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Powers of Attorney
If you become incapacitated without a power of attorney, a family member has to apply to Court to become your Committee.  This is an expensive and slow process.  If no family member comes forward, the Public Guardian and Trustee is obliged to take over your affairs. It is not a personal service and you do have to pay them.  http://www.trustee.bc.ca/services/adult/personal_care_mgmt.html (see page 10 of this document).

Who should be your attorney?
You can appoint your spouse, adult child, close friend or family member. You should appoint an alternate just in case the person you appoint is ill, absent, or dies before you. Some couples appoint each other and then have a back up document appointing one or more of their children. An attorney’s authority starts from the moment the Power of Attorney is signed, not when a need arises, so it is essential that the person be trustworthy and available. There are some precautions a person can take to prevent it from being used while you are still able to look after your own affairs.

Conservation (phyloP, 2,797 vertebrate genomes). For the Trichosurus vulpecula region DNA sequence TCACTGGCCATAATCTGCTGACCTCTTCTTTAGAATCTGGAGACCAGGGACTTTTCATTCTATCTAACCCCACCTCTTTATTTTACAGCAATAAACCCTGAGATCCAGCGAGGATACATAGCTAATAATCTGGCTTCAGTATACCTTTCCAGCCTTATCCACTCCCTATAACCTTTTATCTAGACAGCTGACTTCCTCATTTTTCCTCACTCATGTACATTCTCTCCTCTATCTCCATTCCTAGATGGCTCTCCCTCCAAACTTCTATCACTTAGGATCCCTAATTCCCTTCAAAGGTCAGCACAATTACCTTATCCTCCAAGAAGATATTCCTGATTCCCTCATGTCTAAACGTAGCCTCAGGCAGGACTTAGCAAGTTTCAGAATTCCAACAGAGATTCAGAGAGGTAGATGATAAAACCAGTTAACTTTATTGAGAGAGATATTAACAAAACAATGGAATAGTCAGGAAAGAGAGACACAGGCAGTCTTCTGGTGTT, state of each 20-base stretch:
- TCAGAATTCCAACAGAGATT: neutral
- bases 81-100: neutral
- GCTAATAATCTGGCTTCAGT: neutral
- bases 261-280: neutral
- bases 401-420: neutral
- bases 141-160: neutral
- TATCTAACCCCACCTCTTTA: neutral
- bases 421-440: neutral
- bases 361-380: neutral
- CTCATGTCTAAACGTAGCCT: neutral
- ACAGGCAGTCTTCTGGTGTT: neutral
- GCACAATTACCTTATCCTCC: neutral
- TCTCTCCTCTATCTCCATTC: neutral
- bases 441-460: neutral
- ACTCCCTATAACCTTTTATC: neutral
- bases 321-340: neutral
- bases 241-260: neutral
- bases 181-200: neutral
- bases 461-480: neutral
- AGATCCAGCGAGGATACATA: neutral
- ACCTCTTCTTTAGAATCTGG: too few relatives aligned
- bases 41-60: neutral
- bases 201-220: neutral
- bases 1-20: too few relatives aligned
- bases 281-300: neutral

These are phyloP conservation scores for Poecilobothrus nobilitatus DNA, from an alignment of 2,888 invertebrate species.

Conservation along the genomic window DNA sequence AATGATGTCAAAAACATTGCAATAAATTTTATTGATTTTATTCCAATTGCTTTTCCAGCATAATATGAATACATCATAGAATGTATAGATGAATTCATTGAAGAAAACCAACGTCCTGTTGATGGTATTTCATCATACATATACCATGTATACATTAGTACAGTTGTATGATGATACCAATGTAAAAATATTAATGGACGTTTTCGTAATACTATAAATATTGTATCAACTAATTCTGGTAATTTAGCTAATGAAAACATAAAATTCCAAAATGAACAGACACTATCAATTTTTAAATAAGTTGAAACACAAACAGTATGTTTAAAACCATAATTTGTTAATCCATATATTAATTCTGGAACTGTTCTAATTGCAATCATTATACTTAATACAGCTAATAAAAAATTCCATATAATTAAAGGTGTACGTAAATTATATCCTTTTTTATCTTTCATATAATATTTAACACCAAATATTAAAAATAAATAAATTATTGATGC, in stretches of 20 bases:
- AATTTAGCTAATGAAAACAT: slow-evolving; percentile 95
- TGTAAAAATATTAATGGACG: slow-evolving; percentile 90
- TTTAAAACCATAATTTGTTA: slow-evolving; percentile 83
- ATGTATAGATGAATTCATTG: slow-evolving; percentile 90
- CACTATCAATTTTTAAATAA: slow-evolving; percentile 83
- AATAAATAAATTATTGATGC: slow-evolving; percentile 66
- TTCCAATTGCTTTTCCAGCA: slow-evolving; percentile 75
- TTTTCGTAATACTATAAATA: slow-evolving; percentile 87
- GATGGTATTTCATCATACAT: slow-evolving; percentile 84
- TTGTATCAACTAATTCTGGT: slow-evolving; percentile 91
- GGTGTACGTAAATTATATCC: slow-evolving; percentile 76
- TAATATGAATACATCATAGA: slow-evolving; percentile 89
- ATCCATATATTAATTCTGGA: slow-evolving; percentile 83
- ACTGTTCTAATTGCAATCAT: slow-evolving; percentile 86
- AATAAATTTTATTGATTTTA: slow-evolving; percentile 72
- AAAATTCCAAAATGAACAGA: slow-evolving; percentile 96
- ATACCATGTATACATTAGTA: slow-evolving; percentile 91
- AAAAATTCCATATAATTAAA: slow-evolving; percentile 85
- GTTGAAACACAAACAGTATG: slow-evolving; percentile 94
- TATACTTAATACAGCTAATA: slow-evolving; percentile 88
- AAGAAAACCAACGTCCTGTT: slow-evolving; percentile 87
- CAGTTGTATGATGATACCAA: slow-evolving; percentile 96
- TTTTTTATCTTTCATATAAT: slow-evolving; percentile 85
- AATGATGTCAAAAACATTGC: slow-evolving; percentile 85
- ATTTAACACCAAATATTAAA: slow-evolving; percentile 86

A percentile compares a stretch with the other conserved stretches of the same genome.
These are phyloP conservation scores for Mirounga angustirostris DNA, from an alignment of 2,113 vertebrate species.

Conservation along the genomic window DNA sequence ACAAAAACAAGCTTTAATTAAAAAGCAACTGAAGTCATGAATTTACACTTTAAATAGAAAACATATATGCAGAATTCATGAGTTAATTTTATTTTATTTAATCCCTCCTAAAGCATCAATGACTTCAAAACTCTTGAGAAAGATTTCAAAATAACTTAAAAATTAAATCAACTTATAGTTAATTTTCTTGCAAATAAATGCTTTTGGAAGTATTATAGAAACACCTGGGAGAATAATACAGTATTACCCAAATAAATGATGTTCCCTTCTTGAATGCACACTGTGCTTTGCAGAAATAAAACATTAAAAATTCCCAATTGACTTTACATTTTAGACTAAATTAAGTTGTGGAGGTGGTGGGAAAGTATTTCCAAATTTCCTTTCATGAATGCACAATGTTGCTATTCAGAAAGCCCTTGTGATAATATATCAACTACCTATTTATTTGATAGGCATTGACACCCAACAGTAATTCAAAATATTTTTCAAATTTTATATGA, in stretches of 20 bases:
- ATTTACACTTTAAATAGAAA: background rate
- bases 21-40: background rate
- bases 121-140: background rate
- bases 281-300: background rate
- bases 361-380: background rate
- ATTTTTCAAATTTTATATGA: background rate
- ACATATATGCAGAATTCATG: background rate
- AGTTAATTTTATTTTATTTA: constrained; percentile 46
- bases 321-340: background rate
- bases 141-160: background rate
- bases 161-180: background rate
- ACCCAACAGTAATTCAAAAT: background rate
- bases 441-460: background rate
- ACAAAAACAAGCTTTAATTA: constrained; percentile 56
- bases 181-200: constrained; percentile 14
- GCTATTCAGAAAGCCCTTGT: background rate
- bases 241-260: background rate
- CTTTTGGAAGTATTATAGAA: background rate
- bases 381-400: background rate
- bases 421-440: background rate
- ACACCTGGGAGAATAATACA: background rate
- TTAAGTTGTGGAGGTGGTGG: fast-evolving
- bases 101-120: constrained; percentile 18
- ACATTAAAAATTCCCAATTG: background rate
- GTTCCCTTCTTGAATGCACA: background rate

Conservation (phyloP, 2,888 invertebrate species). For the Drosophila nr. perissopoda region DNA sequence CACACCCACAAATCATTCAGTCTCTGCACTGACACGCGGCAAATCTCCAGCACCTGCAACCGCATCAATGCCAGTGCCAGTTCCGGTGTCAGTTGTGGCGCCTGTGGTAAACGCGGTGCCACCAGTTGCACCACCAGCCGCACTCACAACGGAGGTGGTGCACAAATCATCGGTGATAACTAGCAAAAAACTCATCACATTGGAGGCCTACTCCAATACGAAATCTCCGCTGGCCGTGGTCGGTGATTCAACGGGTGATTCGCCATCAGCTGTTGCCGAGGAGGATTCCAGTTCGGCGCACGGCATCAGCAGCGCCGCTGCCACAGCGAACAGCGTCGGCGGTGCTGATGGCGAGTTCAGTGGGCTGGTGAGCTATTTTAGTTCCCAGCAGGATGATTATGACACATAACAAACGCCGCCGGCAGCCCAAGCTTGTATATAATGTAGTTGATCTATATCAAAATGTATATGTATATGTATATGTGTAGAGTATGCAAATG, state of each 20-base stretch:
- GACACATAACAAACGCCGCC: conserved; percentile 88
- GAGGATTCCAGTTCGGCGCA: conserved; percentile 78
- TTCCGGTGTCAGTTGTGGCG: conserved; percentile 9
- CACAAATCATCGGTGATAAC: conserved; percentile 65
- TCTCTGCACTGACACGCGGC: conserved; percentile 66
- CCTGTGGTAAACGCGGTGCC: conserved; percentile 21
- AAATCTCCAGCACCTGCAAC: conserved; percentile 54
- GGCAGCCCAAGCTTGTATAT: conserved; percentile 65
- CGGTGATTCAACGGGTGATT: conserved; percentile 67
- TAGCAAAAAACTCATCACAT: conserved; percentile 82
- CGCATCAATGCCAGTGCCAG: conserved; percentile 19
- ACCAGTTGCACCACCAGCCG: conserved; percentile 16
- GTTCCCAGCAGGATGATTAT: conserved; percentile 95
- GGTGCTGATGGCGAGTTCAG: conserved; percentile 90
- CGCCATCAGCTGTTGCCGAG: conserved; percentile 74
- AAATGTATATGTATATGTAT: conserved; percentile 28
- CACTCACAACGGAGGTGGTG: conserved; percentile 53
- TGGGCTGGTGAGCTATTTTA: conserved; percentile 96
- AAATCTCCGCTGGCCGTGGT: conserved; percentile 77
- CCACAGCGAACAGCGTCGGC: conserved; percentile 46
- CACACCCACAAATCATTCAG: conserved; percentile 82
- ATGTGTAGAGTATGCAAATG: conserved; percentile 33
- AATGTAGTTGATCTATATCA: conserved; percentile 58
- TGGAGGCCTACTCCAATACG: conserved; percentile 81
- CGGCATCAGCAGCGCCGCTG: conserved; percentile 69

We are also available to assist you if you want to have independent, experienced and personalized service. The Power of Attorney Act was updated in September 2011. If your Power of Attorney is quite old, you may wish to come in to have it updated.

See articles:

Responsibilities of the Attorney under the Power of Attorney

 Advising the Attorney Under the New Legislation

Crimes Against the Elderly : Fraud via the Power of Attorney

Highlights of Changes to Adult Guardianship Laws